Discovery & Exploration
This category documents the discovery and exploration with both manuscripts and published maps. Many of these maps reflect the European Age of Discoveries, dating from the late 15th century to the 17th century when Europeans were concerned primarily with determining the outline of the continents as they explored and mapped the coastal areas and the major waterways. Also included are 18th and 19th century maps documenting the exploration and mapping of the interior parts of the continents, reflecting the work of Lewis and Clark and subsequent government explorers and surveyors.
This category includes maps that typically portray the physical environment and a variety of cultural elements for a geographic area at a particular point in time. The maps in this category show a geographic area larger than a city or town and do not display a subject that is part of one of the thematic categories.
Hotchkiss Map Collection
The Hotchkiss Map Collection contains cartographic items made by Major Jedediah Hotchkiss (1828-1899), a topographic engineer in the Confederate Army. Hotchkiss made detailed battle maps primarily of the Shenandoah Valley, some of which were used by the Generals Robert E. Lee and Thomas J. "Stonewall" Jackson for their combat planning and strategy. Several of the maps have annotations of various military officers, demonstrating their importance in the military campaigns. The collection also includes maps made or used by Hotchkiss during his post-war years, including maps with information about railroads, minerals and mining, geology and history, most of which focus on Virginia and West Virginia, but also cover other states and even the world.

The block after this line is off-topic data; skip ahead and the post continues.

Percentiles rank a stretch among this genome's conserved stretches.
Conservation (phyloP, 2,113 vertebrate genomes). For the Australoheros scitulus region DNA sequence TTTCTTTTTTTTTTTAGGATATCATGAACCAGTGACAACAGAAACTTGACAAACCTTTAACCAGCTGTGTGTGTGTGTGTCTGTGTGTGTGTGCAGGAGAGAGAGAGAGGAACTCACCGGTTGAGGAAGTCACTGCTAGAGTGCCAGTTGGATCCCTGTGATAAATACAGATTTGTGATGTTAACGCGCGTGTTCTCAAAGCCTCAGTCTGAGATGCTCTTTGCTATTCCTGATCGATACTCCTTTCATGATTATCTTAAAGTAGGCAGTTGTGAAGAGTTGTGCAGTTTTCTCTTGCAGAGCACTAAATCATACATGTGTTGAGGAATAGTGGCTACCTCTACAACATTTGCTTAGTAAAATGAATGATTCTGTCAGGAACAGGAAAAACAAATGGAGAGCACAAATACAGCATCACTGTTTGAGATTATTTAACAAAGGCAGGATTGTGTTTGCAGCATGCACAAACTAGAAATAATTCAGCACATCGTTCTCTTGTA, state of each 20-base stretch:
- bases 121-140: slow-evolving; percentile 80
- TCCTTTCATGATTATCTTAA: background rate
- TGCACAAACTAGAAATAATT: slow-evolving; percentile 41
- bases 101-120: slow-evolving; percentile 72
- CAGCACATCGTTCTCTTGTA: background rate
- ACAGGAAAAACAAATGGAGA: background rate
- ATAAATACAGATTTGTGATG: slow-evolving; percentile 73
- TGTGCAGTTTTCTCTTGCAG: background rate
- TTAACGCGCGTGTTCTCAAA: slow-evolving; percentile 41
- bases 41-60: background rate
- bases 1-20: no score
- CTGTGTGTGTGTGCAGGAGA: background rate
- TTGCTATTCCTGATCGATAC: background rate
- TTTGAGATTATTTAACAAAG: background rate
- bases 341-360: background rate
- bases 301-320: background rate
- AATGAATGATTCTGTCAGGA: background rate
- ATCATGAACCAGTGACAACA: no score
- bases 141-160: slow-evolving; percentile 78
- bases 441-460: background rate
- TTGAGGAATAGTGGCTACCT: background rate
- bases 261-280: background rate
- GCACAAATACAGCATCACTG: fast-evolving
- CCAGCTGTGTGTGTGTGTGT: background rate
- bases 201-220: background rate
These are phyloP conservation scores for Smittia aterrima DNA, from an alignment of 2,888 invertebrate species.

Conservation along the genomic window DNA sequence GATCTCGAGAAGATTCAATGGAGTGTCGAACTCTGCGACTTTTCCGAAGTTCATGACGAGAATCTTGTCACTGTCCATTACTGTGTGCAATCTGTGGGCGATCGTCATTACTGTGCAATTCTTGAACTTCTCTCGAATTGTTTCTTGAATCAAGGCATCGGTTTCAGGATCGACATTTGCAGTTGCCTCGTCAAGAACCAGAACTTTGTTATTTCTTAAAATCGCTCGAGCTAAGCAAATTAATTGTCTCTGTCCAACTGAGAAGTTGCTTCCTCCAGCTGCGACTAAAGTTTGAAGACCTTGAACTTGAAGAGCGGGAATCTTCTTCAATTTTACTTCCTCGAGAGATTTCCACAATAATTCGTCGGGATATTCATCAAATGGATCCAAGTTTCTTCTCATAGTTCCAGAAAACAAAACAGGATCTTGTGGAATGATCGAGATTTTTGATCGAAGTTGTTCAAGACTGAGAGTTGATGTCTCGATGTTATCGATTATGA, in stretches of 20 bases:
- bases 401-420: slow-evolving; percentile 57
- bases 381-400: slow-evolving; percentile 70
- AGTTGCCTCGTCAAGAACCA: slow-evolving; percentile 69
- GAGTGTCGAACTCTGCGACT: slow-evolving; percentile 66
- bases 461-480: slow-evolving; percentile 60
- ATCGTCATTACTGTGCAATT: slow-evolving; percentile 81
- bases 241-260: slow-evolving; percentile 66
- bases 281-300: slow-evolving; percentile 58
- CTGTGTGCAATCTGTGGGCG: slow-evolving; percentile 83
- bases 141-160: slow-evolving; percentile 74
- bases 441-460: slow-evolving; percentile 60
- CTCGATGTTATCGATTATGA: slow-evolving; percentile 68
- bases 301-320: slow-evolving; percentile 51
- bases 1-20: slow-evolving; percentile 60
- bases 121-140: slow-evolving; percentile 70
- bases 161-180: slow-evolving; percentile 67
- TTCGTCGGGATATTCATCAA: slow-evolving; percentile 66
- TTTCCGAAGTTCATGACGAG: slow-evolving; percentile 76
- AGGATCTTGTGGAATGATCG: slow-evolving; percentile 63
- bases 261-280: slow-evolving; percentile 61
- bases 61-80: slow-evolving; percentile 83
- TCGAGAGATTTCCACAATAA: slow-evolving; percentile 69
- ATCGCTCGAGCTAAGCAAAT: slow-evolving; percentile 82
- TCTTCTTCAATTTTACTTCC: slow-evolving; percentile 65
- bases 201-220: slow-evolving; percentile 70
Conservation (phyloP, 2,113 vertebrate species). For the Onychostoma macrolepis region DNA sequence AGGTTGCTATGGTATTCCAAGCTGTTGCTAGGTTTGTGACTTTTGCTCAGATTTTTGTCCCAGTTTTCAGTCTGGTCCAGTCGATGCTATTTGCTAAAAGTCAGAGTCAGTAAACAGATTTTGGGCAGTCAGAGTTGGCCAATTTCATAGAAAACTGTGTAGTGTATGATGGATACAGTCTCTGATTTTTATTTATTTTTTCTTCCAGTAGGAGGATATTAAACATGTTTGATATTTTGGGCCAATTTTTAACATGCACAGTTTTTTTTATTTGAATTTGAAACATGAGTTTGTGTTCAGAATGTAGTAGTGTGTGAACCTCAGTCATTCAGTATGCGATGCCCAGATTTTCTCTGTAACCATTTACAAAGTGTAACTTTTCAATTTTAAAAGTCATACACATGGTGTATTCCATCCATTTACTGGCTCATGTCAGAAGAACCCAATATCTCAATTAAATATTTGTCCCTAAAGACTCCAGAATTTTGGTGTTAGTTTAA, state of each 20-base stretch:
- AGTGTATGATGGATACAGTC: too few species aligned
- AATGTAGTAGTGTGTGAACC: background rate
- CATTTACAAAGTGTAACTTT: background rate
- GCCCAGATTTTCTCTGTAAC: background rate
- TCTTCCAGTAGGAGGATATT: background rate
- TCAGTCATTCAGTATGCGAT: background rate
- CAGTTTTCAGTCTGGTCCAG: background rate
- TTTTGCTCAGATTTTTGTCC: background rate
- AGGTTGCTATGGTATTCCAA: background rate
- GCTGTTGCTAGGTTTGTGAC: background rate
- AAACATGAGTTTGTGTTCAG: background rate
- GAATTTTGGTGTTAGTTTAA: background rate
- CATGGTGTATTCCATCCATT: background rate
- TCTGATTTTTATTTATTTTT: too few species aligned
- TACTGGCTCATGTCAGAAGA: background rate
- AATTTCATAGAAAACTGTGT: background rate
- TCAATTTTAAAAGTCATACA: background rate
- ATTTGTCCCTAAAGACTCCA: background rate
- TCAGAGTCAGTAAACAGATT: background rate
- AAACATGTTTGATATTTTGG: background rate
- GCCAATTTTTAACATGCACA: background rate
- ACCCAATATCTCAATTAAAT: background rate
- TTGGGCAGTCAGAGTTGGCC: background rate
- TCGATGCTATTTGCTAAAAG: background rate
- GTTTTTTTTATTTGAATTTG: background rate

The collection consists of 341 sketchbooks, manuscripts, and annotated printed maps, the originals of which reside in the Library of Congress' Geography and Map Division. A Keyhole Markup Language (KML) file was created to view the Hotchkiss maps in KML2.2; the zipped file (KMZ) is 41MB.
Louisiana: European Explorations & The Louisiana Purchase
The Louisiana Purchase is a landmark event in American history, one that had a lasting impact not only on the size of the United States, but also on its economic, cultural, and political makeup. Before President Thomas Jefferson's administration purchased the territory in 1803, parts or all of the territory had been under the control of various Native American nations. From the 16th century onwards the Spanish and later the French controlled the territory.